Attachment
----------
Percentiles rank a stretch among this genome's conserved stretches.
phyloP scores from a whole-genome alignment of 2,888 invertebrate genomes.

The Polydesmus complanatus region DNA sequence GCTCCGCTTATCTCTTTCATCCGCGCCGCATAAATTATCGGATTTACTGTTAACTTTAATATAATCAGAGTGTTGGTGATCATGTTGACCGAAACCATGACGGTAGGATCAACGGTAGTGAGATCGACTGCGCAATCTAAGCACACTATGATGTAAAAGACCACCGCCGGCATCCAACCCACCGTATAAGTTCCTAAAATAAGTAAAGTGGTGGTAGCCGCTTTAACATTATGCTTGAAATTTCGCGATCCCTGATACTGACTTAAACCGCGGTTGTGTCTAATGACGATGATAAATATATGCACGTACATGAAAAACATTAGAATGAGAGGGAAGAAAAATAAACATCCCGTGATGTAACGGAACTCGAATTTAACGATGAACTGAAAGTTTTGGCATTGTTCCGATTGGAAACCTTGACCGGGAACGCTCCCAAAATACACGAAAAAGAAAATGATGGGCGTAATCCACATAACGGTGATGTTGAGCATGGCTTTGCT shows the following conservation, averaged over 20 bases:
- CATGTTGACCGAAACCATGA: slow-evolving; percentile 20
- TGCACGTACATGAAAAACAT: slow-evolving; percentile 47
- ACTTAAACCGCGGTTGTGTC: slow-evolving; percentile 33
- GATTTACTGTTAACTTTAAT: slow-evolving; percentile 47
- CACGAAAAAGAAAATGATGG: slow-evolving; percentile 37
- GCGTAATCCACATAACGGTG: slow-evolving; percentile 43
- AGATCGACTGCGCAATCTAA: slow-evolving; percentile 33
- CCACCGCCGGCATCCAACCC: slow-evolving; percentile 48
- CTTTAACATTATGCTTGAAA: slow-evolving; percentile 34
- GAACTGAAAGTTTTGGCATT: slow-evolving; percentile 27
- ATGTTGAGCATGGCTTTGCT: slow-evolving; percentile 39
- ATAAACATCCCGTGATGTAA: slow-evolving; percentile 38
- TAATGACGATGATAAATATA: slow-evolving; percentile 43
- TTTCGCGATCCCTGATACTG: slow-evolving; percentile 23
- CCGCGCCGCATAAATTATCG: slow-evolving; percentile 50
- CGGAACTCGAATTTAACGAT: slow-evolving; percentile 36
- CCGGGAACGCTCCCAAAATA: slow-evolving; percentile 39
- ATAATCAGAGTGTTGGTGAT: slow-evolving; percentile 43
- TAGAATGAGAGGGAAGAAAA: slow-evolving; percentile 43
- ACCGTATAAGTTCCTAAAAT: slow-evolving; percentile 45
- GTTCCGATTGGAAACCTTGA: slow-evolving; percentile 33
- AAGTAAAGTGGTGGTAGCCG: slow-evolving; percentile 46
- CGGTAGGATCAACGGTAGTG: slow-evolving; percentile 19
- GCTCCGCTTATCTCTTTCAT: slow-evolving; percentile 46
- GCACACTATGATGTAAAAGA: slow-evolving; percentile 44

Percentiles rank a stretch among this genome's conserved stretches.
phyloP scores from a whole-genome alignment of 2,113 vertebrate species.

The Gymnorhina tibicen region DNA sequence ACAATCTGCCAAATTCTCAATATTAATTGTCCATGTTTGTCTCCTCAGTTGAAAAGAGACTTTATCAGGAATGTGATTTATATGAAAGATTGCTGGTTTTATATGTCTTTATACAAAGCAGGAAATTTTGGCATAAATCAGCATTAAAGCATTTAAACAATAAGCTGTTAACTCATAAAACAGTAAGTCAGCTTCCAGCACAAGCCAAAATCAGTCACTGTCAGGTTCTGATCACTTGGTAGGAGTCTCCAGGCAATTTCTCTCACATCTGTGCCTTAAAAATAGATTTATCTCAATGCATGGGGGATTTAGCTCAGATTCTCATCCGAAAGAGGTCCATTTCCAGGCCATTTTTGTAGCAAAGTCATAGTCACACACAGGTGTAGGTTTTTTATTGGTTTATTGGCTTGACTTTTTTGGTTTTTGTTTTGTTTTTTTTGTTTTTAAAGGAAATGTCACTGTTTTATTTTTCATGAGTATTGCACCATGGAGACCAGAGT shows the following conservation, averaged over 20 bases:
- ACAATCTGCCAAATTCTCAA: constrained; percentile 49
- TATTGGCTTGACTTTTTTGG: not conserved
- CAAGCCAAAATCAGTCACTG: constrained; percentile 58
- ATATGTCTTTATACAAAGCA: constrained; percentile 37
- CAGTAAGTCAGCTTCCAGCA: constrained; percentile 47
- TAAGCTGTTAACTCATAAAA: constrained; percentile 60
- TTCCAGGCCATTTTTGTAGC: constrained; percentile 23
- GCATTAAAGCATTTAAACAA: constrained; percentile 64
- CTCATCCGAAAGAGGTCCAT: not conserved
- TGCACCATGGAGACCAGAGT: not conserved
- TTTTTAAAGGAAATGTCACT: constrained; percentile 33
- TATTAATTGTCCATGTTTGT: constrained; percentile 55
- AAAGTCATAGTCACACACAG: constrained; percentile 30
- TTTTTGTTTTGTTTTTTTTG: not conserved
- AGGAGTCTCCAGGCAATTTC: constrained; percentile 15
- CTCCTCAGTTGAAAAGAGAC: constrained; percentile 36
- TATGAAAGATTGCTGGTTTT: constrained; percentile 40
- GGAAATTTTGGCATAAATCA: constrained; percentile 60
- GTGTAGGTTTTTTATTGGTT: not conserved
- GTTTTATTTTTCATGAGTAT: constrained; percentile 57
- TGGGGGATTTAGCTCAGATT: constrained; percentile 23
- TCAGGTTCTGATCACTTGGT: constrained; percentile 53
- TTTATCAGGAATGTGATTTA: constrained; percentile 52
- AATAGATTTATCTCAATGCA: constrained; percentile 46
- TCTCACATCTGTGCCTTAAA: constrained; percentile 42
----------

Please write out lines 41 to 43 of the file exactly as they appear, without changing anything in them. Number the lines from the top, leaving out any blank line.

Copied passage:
- TGCACCATGGAGACCAGAGT: not conserved
- TTTTTAAAGGAAATGTCACT: constrained; percentile 33
- TATTAATTGTCCATGTTTGT: constrained; percentile 55